Bulgaria’s newly-elected Supreme Judicial Council (SJC) held its first official meeting on October 3, electing the council representative and a five-member committee that will draft the council’s procedural rules for the duration of the five-year term.
Sonya Naidenova, formerly a judge in Sofia City Court, elected by Parliament and nominated by ruling party GERB, was elected the council’s representative and primary spokesperson. Although the Justice Minister formally chairs the SJC, the minister is not required to attend all meetings and is not a member of the council.
Naidenova was elected with 17 votes in favour and eight against, a move that some local observers described as the first clash of rival camps in the new SJC. Naidenova is said to belong to the larger camp willing to be more accommodating to the demands of the Government.
The official ceremony was attended by Bulgarian President Rossen Pleveneliev, Justice Minister Diana Kovacheva and Parliament Speaker Tsetska Tsacheva, but not Prime Minister Boiko Borissov and Interior Minister Tsvetan Tsvetanov – two of the most outspoken critics of Bulgaria’s judiciary (usually in the context that judges too often acquit criminals caught by police; Borissov and Tsvetanov are both former high-ranking police officials).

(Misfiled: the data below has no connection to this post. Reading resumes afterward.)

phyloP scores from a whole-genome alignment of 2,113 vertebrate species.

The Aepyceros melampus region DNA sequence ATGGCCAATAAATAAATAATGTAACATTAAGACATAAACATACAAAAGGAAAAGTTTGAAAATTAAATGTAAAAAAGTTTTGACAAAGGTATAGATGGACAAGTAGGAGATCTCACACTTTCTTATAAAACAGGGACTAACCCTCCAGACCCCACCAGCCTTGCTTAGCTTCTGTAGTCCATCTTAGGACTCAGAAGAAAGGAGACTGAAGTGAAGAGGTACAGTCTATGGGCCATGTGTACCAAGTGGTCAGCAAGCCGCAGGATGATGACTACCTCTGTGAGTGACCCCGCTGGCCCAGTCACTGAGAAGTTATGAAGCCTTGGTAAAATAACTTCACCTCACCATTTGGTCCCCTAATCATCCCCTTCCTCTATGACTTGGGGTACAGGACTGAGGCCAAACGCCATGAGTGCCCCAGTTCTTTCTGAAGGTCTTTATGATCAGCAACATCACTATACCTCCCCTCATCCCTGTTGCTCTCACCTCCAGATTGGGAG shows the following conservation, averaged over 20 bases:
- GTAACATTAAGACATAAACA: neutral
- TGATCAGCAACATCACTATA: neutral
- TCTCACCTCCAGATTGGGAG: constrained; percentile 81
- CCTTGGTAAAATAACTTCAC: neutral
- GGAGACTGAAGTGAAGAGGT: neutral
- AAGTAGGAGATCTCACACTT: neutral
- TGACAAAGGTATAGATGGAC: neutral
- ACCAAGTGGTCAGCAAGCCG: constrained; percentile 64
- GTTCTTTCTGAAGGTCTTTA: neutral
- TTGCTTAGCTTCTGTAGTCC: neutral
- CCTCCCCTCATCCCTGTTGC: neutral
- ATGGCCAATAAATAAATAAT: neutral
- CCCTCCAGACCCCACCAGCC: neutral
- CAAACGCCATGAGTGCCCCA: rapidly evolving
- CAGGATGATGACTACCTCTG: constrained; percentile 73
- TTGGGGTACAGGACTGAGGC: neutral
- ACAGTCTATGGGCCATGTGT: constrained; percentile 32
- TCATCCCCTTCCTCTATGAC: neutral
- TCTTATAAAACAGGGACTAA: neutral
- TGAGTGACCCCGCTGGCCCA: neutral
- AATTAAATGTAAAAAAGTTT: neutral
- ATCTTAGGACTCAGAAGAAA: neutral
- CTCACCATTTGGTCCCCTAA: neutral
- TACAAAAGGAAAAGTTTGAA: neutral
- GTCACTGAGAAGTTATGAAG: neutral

In his welcoming address, Plevneliev called on the new council members to be guided by their sense of justice, not their political ties.
“The recipe for success is simple – results benefitting society and results benefitting statecraft, because democracy in Bulgaria is a function of your work and the value system that you espouse forms the nation’s value system,” he said.
The new council faces an uphill struggle of improving public perception of the institution, marred by endless corruption rows that dogged its predecessor – including relatives of former council members claiming underprivileged status and receiving prime real estate for prices well below market valuations, as well as claims that choice appointments were brokered by shady individuals in exchange for bribes. The previous council also repeatedly came under fire for the non-transparent way in which it handled appointments and for cracking down on judges critical of its work.
One of the key early tasks of the new council will be to start the process for electing Bulgaria’s next chief prosecutor – incumbent Boris Velchev’s term expires in February 2013.
(Photo: Jason Morisson/sxc.hu)